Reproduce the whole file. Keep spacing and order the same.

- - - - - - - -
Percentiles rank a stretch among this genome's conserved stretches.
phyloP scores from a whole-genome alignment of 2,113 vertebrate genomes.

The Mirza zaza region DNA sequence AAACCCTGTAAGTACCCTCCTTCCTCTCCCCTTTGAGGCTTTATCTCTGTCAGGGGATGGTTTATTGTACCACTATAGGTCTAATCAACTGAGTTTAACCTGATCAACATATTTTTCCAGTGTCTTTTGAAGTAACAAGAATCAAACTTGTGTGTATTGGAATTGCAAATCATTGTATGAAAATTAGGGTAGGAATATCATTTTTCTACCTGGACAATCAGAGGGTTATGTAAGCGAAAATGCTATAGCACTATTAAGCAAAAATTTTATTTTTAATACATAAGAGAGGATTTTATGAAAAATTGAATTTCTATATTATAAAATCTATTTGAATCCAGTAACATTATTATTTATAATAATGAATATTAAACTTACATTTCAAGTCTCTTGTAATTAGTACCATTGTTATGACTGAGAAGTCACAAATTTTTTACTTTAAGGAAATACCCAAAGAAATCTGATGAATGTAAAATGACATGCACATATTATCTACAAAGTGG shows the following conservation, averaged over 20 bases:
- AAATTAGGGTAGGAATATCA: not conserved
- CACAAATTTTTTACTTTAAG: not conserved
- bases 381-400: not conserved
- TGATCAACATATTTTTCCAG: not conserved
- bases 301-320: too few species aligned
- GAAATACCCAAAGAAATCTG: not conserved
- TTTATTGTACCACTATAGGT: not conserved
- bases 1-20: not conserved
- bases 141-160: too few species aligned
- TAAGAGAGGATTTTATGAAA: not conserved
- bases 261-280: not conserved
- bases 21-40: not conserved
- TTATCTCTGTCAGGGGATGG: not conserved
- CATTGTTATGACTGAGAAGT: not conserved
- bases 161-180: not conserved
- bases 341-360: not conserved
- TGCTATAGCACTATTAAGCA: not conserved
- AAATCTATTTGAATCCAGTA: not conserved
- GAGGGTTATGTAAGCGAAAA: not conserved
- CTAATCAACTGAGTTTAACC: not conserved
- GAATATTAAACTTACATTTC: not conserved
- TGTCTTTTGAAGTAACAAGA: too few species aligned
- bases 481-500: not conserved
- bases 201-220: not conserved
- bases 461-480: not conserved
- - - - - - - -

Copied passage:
Percentiles rank a stretch among this genome's conserved stretches.
phyloP scores from a whole-genome alignment of 2,113 vertebrate genomes.

The Mirza zaza region DNA sequence AAACCCTGTAAGTACCCTCCTTCCTCTCCCCTTTGAGGCTTTATCTCTGTCAGGGGATGGTTTATTGTACCACTATAGGTCTAATCAACTGAGTTTAACCTGATCAACATATTTTTCCAGTGTCTTTTGAAGTAACAAGAATCAAACTTGTGTGTATTGGAATTGCAAATCATTGTATGAAAATTAGGGTAGGAATATCATTTTTCTACCTGGACAATCAGAGGGTTATGTAAGCGAAAATGCTATAGCACTATTAAGCAAAAATTTTATTTTTAATACATAAGAGAGGATTTTATGAAAAATTGAATTTCTATATTATAAAATCTATTTGAATCCAGTAACATTATTATTTATAATAATGAATATTAAACTTACATTTCAAGTCTCTTGTAATTAGTACCATTGTTATGACTGAGAAGTCACAAATTTTTTACTTTAAGGAAATACCCAAAGAAATCTGATGAATGTAAAATGACATGCACATATTATCTACAAAGTGG shows the following conservation, averaged over 20 bases:
- AAATTAGGGTAGGAATATCA: not conserved
- CACAAATTTTTTACTTTAAG: not conserved
- bases 381-400: not conserved
- TGATCAACATATTTTTCCAG: not conserved
- bases 301-320: too few species aligned
- GAAATACCCAAAGAAATCTG: not conserved
- TTTATTGTACCACTATAGGT: not conserved
- bases 1-20: not conserved
- bases 141-160: too few species aligned
- TAAGAGAGGATTTTATGAAA: not conserved
- bases 261-280: not conserved
- bases 21-40: not conserved
- TTATCTCTGTCAGGGGATGG: not conserved
- CATTGTTATGACTGAGAAGT: not conserved
- bases 161-180: not conserved
- bases 341-360: not conserved
- TGCTATAGCACTATTAAGCA: not conserved
- AAATCTATTTGAATCCAGTA: not conserved
- GAGGGTTATGTAAGCGAAAA: not conserved
- CTAATCAACTGAGTTTAACC: not conserved
- GAATATTAAACTTACATTTC: not conserved
- TGTCTTTTGAAGTAACAAGA: too few species aligned
- bases 481-500: not conserved
- bases 201-220: not conserved
- bases 461-480: not conserved